Recursive Saturation

Woo-hoo! Michael Weiss is teaching me about ‘recursively saturated’ models of Peano arithmetic:

• John Baez and Michael Weiss, Non-standard models of arithmetic 20, 12 October 2020.

Suppose you have a model of Peano arithemetic. Suppose you have an infinite list of predicates in Peano arithmetic: \phi_1(x), \phi_2(x), \dots. Suppose that for any finite subset of these, your model of PA has an element x making them true. Is there an element x making all these predicates true?

Of course this doesn’t hold in the standard model of PA. Consider this example:

x > 0, x > 1, x > 2, \dots

For any finite collection of these inequalities, we can find a standard natural number x large enough to make them true. But there’s no standard natural number that makes all these inequalities true.

On the other hand, for any nonstandard model of PA we can find an element x that obeys all of these:

x > 0, x > 1, x > 2, \dots

In fact this is the defining feature of a nonstandard model. (To be clear, I mean x > n where n ranges over standard natural numbers. A model of PA is nonstandard iff it contains an element greater than all the standard natural numbers.)

For a more interesting example, consider these predicates:

2|n, 3|n, 5|n, 7|n, 11|n, \dots

For any finite set of primes we can find a natural number divisible by all the primes in this set. We can’t find a standard natural number divisible by every prime, of course. But remarkably, in any nonstandard model of PA there is an element divisible by every prime—or more precisely, every standard prime.

In fact, suppose we have a model of PA, and an infinite list of predicates \phi_i in PA, and for any finite subset of these our model has an element x obeying the predicates in that subset. Then there is an element x obeying all the predicates \phi_i if:

  1. the model is nonstandard,
  2. you can write a computer program that lists all these predicates \phi_1(x), \phi_2(x), \dots,
  3. there’s an upper bound on the number of alternating quantifiers \forall \exists \forall \exists \cdots in the predicates \phi_i.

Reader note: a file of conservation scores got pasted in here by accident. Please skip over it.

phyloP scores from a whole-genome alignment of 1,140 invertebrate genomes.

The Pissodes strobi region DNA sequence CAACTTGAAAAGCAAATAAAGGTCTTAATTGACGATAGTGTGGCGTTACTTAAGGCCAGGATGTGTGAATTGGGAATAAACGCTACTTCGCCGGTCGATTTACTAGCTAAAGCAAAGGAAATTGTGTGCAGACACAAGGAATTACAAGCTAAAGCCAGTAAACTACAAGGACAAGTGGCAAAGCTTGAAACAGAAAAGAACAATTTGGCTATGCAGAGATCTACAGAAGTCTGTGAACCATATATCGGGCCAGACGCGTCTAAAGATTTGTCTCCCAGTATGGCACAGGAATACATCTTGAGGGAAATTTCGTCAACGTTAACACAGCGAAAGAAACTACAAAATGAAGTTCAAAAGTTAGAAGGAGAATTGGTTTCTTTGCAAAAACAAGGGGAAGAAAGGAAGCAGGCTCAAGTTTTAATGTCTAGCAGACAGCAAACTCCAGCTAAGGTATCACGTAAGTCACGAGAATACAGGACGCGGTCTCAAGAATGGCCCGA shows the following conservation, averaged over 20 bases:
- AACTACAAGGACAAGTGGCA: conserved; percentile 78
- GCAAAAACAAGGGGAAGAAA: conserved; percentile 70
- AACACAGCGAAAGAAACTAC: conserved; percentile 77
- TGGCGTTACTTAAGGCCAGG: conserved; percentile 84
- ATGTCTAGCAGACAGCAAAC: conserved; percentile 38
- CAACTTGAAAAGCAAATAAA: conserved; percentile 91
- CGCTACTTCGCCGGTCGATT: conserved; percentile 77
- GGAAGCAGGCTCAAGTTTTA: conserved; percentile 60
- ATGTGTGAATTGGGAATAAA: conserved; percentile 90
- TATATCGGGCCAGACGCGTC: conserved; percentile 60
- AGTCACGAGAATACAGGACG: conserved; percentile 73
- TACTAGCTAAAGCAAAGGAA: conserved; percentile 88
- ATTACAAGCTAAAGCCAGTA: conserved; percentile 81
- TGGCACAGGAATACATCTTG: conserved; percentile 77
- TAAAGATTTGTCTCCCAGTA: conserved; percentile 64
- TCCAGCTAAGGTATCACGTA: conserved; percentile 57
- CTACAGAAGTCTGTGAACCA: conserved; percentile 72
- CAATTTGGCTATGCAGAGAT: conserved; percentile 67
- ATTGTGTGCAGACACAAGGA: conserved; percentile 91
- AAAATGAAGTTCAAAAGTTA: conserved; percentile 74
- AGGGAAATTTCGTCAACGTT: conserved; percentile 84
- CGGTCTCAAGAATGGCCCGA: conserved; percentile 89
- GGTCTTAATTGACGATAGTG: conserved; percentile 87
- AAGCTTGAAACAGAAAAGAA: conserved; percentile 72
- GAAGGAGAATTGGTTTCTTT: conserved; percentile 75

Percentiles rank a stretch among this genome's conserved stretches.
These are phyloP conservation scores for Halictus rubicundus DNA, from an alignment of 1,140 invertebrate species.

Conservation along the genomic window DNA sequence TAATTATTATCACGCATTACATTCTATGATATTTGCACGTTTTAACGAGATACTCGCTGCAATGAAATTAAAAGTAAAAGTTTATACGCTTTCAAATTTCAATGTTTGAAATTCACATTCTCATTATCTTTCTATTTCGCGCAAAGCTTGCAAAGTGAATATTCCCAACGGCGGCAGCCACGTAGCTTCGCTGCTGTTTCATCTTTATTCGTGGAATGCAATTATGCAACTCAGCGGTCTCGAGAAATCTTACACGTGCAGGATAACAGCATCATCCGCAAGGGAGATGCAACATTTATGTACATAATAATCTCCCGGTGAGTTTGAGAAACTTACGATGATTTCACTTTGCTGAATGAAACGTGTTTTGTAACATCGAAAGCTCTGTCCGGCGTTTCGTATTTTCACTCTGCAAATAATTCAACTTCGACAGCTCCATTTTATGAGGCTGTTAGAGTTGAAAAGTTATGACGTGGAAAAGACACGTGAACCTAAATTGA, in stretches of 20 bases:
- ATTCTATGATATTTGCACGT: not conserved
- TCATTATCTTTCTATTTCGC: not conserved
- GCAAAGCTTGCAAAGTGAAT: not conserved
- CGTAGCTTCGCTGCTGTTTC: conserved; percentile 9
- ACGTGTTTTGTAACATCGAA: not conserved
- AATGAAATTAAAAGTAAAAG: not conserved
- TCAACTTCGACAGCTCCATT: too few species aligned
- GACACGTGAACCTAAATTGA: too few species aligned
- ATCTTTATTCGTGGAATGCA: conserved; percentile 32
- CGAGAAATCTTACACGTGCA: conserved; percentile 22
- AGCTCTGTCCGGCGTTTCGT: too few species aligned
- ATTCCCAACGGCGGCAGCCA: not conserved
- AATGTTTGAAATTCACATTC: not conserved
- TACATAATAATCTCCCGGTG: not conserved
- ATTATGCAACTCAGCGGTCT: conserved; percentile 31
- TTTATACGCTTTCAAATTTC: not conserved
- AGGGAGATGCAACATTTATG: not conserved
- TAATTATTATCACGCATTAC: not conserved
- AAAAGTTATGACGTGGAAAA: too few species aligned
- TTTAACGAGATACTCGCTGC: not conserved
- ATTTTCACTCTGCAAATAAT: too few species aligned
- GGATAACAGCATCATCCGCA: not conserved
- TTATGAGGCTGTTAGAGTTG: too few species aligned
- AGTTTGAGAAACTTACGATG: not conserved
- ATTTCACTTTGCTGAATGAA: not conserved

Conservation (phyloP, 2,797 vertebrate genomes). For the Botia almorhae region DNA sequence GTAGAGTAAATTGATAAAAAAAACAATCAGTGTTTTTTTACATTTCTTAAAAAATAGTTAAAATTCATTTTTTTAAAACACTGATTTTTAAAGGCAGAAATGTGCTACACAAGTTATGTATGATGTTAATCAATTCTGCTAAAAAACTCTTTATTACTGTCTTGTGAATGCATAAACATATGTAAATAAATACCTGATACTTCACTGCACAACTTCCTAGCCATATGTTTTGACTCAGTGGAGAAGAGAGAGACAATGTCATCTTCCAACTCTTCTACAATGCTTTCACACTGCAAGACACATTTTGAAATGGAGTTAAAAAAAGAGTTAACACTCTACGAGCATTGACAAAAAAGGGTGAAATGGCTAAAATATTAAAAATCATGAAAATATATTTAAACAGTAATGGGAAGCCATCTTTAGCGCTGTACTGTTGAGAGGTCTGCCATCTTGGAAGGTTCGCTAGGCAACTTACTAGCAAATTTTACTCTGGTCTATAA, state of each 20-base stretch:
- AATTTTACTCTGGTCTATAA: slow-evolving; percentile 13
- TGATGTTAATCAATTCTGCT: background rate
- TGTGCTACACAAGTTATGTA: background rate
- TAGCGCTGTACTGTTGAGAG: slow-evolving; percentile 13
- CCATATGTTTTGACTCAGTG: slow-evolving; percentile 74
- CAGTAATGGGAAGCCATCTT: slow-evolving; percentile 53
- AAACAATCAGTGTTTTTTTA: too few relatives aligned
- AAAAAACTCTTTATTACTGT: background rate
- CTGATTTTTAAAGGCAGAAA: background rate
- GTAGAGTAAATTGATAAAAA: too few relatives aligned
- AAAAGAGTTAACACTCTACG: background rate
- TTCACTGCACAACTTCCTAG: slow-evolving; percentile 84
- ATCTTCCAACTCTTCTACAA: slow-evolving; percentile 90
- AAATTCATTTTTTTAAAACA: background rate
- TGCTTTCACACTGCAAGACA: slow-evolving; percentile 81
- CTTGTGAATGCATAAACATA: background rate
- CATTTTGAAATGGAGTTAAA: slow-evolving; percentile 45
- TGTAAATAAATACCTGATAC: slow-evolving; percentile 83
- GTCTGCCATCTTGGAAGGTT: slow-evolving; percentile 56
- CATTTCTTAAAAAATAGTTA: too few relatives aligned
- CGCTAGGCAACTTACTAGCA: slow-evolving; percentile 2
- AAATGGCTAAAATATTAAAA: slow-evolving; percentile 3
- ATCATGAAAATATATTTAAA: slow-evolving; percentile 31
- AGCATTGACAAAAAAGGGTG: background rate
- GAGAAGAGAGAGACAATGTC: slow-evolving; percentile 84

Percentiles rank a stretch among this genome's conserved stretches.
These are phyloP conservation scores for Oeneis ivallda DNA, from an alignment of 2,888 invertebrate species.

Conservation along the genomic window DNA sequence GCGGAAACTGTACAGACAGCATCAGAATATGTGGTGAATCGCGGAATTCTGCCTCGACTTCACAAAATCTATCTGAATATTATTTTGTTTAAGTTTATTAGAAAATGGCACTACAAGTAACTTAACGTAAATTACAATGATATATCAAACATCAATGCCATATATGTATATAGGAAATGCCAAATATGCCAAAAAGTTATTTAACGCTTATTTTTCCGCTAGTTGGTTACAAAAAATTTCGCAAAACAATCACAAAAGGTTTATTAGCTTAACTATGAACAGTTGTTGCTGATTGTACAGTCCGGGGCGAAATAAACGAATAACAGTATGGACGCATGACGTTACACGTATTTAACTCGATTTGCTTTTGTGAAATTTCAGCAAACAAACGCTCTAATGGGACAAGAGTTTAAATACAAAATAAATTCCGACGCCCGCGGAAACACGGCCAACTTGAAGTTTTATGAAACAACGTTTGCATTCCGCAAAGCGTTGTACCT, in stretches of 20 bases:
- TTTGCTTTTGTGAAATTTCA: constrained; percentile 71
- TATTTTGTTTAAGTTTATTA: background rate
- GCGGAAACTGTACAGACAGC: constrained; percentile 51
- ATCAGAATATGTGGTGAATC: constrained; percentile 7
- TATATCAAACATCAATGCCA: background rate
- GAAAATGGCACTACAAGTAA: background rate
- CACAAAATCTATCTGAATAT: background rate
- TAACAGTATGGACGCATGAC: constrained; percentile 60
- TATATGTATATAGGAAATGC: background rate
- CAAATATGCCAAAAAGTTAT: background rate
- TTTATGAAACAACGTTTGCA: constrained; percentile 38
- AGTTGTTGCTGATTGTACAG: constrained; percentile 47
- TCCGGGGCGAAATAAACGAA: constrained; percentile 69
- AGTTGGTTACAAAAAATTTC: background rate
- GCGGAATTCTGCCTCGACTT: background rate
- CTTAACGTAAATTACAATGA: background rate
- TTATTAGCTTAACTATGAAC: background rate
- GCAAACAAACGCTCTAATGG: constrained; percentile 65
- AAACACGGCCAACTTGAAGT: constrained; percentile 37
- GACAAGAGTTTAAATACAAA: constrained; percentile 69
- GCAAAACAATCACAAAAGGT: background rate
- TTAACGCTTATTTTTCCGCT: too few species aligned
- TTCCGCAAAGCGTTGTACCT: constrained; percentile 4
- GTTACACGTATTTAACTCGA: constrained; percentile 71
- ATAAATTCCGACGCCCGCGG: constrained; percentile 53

Intuitively, this result says that nonstandard models are very ‘fat’, containing nonstandard numbers with a wide range of properties. More technically, 2. says the predicates can be ‘recursively enumerated’, and this remarkable result is summarized by saying every nonstandard model of PA is ‘recursively \Sigma_n-saturated’.

In our conversation, Michael led me through the proof of this result. To do this, we used the fact that despite Tarski’s theorem on the undefinability of truth, truth is arithmetically definable for statements with any fixed upper bound on their number of alternating quantifiers! Michael had explained this end run around the undefinability of truth earlier, in Part 15 and Part 16 of our conversation.

Next we’ll show that if our nonstandard model is ‘ZF-standard’—that is, if it’s the \omega in some model of ZF—we can drop condition 3. above. So, in technical jargon, we’ll show that any nonstandard but ZF-standard model is ‘recursively saturated’.

I’m really enjoying these explorations of logic!

3 Responses to Recursive Saturation

  1. hmflogic says:

    There is a countable nonstandard model of PA that is not recursively saturated. The problem is that there may not be an upper bound on the number of quantifiers used in your set of formulas.

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